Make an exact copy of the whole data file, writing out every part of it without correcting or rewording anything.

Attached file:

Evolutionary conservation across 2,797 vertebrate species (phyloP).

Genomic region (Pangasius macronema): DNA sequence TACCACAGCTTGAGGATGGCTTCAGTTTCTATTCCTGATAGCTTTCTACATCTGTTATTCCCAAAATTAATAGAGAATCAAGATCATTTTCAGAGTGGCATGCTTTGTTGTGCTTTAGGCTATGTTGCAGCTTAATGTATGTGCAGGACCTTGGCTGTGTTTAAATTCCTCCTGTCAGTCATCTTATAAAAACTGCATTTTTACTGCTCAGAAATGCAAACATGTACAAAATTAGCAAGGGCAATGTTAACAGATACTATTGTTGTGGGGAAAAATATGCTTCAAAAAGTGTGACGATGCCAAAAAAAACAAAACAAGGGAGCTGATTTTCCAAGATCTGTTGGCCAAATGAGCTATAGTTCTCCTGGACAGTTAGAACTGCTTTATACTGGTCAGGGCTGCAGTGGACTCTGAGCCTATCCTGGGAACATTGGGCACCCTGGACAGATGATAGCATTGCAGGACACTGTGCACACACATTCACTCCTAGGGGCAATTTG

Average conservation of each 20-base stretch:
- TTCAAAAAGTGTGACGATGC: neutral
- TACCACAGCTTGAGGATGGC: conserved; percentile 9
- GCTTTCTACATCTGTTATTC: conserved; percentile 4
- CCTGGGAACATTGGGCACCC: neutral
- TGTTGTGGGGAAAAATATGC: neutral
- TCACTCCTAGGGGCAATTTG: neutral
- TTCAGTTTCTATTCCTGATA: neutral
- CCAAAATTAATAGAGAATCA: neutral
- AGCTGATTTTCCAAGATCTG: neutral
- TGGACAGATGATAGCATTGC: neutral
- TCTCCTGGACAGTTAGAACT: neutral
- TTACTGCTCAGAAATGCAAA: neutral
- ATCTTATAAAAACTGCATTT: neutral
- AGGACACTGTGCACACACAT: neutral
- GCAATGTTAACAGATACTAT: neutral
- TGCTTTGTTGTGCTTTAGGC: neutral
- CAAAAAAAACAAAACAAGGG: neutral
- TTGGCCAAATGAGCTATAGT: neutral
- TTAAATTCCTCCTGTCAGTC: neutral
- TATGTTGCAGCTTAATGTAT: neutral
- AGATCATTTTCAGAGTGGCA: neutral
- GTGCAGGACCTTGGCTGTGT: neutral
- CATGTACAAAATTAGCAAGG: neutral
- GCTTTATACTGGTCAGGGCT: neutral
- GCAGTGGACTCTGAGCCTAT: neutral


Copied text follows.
Evolutionary conservation across 2,797 vertebrate species (phyloP).

Genomic region (Pangasius macronema): DNA sequence TACCACAGCTTGAGGATGGCTTCAGTTTCTATTCCTGATAGCTTTCTACATCTGTTATTCCCAAAATTAATAGAGAATCAAGATCATTTTCAGAGTGGCATGCTTTGTTGTGCTTTAGGCTATGTTGCAGCTTAATGTATGTGCAGGACCTTGGCTGTGTTTAAATTCCTCCTGTCAGTCATCTTATAAAAACTGCATTTTTACTGCTCAGAAATGCAAACATGTACAAAATTAGCAAGGGCAATGTTAACAGATACTATTGTTGTGGGGAAAAATATGCTTCAAAAAGTGTGACGATGCCAAAAAAAACAAAACAAGGGAGCTGATTTTCCAAGATCTGTTGGCCAAATGAGCTATAGTTCTCCTGGACAGTTAGAACTGCTTTATACTGGTCAGGGCTGCAGTGGACTCTGAGCCTATCCTGGGAACATTGGGCACCCTGGACAGATGATAGCATTGCAGGACACTGTGCACACACATTCACTCCTAGGGGCAATTTG

Average conservation of each 20-base stretch:
- TTCAAAAAGTGTGACGATGC: neutral
- TACCACAGCTTGAGGATGGC: conserved; percentile 9
- GCTTTCTACATCTGTTATTC: conserved; percentile 4
- CCTGGGAACATTGGGCACCC: neutral
- TGTTGTGGGGAAAAATATGC: neutral
- TCACTCCTAGGGGCAATTTG: neutral
- TTCAGTTTCTATTCCTGATA: neutral
- CCAAAATTAATAGAGAATCA: neutral
- AGCTGATTTTCCAAGATCTG: neutral
- TGGACAGATGATAGCATTGC: neutral
- TCTCCTGGACAGTTAGAACT: neutral
- TTACTGCTCAGAAATGCAAA: neutral
- ATCTTATAAAAACTGCATTT: neutral
- AGGACACTGTGCACACACAT: neutral
- GCAATGTTAACAGATACTAT: neutral
- TGCTTTGTTGTGCTTTAGGC: neutral
- CAAAAAAAACAAAACAAGGG: neutral
- TTGGCCAAATGAGCTATAGT: neutral
- TTAAATTCCTCCTGTCAGTC: neutral
- TATGTTGCAGCTTAATGTAT: neutral
- AGATCATTTTCAGAGTGGCA: neutral
- GTGCAGGACCTTGGCTGTGT: neutral
- CATGTACAAAATTAGCAAGG: neutral
- GCTTTATACTGGTCAGGGCT: neutral
- GCAGTGGACTCTGAGCCTAT: neutral